Have you ever wondered what your sponsored child’s school life looks like? Join us today as we take a deep dive into some of the similarities and differences between school in the United States, and school in Kenya and Uganda.
Where we are more used to the semester system, Kenya and Uganda use a trimester system. Each country’s schedule is slightly different, but essentially they have three months of classes, with 2 week breaks in between, and a longer break at Christmas.
Kenya’s grade system is actually very similar to the U.S. They have eight years of primary school, followed by four years of secondary school, or high school. Instead of calling it 1st grade, they call it “Primary 1,” but it’s the same concept. The difference is that Kenyan students take a big placement test at the end of Primary 8 (8th grade) that determines their options in high school. Rather than families choosing where to send their child, Kenyan schools pick students based on their test scores. The system is similar to a draft, and means that a child’s whole future is riding on their 8th grade exams. So if your child mentions in a letter that they are “revising” for exams (their term for studying), now you know how important that is!
Uganda’s grade system is a little less familiar. Ugandan students do seven years of primary school. Similar to Kenya, they then take a big test that determines their options for high school. Unlike Kenya, Ugandan students do pick their schools, based on the tier they tested into. That’s where your sponsorship support can be a huge benefit, allowing students to go with a higher quality school, even if it’s something they couldn’t otherwise afford. After four years of standard high school, what they call Senior 1 - Senior 4, they then take another big test. Depending on their scores, they might continue on for two additional years of high school (Senior 5&6), or enroll in trade school. Senior 5 and 6 classes are primarily focused on college prep. After Senior 6, students take a final test that determines their college placement eligibility. These tests typically take place in November, and results aren’t released until the Spring. This gives students a nice long break to rest (and wait anxiously for results!) before they start college classes in August.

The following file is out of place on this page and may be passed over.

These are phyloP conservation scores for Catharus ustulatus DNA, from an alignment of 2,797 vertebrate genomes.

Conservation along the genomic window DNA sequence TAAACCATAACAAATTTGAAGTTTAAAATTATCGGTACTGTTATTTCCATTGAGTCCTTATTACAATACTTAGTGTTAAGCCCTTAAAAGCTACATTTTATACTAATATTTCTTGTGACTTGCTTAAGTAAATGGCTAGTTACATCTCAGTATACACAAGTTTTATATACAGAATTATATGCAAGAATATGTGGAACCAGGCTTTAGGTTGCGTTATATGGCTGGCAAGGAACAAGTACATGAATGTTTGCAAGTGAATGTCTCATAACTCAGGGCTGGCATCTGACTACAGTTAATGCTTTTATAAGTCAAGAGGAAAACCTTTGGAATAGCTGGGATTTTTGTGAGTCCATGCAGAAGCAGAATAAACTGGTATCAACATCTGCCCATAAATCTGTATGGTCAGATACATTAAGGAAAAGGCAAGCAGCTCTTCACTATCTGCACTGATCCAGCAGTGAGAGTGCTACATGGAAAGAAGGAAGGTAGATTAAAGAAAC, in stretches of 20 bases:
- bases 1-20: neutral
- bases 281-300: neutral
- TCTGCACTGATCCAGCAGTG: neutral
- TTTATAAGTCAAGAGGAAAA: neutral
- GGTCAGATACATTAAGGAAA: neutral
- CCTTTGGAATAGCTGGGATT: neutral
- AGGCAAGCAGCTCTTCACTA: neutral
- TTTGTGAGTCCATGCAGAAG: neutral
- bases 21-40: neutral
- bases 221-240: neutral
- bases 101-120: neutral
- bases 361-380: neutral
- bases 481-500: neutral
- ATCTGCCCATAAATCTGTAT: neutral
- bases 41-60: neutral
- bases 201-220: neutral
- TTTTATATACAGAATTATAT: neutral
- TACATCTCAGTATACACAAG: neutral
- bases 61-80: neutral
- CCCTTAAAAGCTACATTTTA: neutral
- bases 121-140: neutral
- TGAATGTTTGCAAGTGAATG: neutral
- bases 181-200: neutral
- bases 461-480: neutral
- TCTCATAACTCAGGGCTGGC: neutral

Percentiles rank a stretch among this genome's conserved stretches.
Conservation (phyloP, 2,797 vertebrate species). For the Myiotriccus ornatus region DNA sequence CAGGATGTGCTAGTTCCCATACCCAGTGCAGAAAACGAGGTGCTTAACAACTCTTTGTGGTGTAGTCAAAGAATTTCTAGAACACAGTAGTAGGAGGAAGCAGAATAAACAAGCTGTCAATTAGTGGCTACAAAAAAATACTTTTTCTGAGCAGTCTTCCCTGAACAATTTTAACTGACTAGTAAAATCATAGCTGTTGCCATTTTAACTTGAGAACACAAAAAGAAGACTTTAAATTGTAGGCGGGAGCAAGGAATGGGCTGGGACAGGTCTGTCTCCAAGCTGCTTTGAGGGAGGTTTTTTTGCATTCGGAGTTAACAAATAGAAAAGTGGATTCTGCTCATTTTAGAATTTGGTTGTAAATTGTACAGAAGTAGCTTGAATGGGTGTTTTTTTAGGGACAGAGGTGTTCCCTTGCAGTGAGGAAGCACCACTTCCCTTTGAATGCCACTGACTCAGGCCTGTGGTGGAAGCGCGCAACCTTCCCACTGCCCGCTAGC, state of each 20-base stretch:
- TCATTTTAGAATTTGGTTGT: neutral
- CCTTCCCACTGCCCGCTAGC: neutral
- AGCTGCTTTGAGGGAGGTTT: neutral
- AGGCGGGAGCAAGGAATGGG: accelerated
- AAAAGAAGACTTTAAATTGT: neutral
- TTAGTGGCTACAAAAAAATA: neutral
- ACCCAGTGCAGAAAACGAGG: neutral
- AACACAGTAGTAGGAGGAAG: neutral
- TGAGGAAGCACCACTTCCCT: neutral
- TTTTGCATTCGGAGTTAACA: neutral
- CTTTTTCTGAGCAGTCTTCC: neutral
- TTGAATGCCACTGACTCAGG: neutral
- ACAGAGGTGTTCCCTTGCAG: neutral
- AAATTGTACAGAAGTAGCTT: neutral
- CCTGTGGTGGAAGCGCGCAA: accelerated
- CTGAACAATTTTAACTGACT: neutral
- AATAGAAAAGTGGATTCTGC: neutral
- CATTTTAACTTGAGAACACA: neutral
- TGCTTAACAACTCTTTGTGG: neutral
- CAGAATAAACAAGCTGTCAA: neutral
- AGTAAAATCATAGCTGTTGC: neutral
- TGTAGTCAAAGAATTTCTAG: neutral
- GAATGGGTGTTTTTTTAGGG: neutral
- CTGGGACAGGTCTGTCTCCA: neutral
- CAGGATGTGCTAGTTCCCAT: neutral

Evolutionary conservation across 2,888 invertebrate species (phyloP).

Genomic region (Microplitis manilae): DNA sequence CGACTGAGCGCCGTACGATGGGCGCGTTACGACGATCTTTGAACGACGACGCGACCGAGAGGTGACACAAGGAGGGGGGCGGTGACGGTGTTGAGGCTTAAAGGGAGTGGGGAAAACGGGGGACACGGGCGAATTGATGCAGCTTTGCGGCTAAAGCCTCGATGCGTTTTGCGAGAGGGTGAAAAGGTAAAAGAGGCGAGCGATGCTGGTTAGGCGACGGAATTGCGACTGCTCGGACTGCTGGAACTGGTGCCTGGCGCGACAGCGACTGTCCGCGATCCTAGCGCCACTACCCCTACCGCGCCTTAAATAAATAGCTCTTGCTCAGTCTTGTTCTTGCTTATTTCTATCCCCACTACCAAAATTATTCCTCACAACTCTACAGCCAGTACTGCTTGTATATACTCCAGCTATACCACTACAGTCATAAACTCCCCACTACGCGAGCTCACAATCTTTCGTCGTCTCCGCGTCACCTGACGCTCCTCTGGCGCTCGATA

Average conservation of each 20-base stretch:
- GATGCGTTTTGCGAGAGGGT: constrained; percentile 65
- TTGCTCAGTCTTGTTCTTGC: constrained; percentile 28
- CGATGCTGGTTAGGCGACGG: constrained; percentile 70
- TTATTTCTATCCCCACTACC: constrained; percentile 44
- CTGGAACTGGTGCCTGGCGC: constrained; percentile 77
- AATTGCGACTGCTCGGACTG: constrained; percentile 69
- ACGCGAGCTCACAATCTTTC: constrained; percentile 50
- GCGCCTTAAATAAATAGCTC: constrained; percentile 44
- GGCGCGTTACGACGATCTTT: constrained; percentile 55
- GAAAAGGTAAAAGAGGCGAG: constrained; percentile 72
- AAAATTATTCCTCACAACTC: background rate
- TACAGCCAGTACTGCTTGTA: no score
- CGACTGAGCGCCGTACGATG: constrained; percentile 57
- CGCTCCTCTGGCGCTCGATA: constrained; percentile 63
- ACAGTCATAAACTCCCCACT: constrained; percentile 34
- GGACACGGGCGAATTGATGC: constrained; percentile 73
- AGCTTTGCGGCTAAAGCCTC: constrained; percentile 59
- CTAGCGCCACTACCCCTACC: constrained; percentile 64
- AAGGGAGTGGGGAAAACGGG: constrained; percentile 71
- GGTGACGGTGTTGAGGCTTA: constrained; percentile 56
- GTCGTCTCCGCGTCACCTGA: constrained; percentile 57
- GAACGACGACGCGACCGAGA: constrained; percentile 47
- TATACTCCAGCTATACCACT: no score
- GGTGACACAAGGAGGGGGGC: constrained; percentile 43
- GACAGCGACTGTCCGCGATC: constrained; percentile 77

The school day in both countries looks pretty similar to the U.S. Students have classroom study, punctuated by recess and lunch breaks. Class sizes vary significantly, of course, but in Uganda many of our students are in classrooms of 60-70 students. In Kenya, primary class size is around 45 students, and high school class size is around 60 students. One big difference between our sponsored kids classes and classes here is that almost all schools require kids to wear uniforms. Children can be sent home for not having the correct uniform, which becomes a real barrier for the kids we serve. Thankfully, through your sponsorship support, kids receive the uniforms they need to stay in school!
Another significant difference is that in high school, many students go to boarding school. Many areas don’t even have a day school close enough for students to get to from their homes, making boarding school the only option. In both Kenya and Uganda, boarding schools are considered preferable to day schools, and are associated with higher academic achievement. Around ¾ of our high school kids in these countries attend boarding school. Boarding school tuition is all-inclusive, covering both room and board. Students sleep in dorms, and spend most of their time on campus.
The specifics might sound pretty different from what you’re familiar with. But at the end of the day, school in both Kenya and Uganda is all about helping children achieve their dreams, just like it is here.